Farmers in South Texas looking for a good rotation crop that provides ample residue for conservation-tillage can't do better than grain sorghum.
“Grain sorghum is the queen of residue, and does well along the Texas Gulf Coast,” says Texas A&M Extension agronomist Steve Livingston.
Livingston discussed the value of grain sorghum in a reduced-tillage rotation system during the recent Conservation Tillage, Cotton and Rice Conference in Houston.
The big question, he says, is whether grain sorghum can be profitable.
That depends a lot on yield potential, he says, and yield can vary significantly with planting date.
Late planting, generally, reduces yield potential. “If we knew what the weather was going to do, selecting a planting date would be easy.”
Livingston says in years with normal temperatures, a planting date 10 days on either side of Feb. 22 is best.
“In three years of planting date studies with as many as eleven planting dates spaced one week apart, during wet growing seasons sorghum loses (approximately) 38 pounds for each day of delay after February 22.
“In dry seasons, where little or no rain falls following planting, sorghum loses 69 pounds per day of delay after February 22.”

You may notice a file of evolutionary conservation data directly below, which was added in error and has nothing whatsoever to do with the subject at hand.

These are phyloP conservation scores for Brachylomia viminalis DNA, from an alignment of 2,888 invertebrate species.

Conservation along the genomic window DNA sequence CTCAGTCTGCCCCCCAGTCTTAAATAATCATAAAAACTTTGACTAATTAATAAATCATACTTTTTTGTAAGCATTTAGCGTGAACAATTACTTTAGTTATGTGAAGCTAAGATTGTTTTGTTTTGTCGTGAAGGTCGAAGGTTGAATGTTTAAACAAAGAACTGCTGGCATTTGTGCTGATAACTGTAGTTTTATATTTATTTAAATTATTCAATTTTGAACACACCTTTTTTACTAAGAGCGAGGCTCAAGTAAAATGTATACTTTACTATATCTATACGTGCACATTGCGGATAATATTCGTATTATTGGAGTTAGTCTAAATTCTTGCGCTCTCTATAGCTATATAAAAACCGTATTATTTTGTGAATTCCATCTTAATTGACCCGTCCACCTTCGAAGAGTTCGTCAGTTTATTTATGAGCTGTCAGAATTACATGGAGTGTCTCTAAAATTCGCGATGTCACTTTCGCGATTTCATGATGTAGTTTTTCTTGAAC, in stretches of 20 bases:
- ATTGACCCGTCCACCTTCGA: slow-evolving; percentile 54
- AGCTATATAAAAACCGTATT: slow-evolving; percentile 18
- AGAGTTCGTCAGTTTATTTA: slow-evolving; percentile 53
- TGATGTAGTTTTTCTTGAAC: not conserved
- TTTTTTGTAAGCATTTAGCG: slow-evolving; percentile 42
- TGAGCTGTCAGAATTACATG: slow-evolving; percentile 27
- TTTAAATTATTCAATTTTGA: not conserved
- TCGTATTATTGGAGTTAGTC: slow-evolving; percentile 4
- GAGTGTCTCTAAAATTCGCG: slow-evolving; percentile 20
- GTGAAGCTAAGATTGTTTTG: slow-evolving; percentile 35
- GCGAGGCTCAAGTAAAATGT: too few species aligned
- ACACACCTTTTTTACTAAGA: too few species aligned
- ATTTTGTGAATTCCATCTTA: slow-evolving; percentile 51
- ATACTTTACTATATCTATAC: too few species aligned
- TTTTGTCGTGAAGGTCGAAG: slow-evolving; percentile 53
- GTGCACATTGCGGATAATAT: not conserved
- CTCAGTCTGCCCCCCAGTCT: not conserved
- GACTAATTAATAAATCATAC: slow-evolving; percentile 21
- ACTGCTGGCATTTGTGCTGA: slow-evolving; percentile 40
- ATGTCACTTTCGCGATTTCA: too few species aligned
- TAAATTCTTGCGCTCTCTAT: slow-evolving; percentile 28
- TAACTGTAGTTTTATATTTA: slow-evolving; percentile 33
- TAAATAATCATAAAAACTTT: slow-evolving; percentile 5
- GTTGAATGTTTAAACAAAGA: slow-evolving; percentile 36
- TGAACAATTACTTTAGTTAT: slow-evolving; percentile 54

He says short season sorghum outperforms medium or long-season varieties in a dry year. But in wet years, the long-season hybrids “often provide the most grain.”
Grain sorghum's highest water needs begin at peak bloom, about 45 days after planting. During that time, one inch of rainfall may increase yield potential by 450 to 700 pounds “if received in adequate amounts.”
He says a 4.5-inch rain accumulation within one week of boot stage initiation increased yields dramatically.
Well-drained soils produce better yields, although in wet years sandy, marginal land might outperform heavy, black clay and clay loam soils because of drainage.
Grain sorghum also works well with conservation tillage systems. Livingston says typical South Texas land preparation includes shredding stalks, chiseling and disking. “We lose a lot of residue and lose a lot of surface cover that ends up in the ditch,” he says.
He says if farmers decide to shred grain sorghum stalks they should still spray ratoon growth and emerged weeds just before cold weather. “In a good production year, grain sorghum can provide more than 75 percent ground cover for subsequent crops.”
He says a trash master and knockdown bars may be necessary to manage residue before planting the next crop.
“Trash masters or other type finger-wheels to set aside surface residue permit the planter to place seed accurately,” Livingston says. “The covering fingers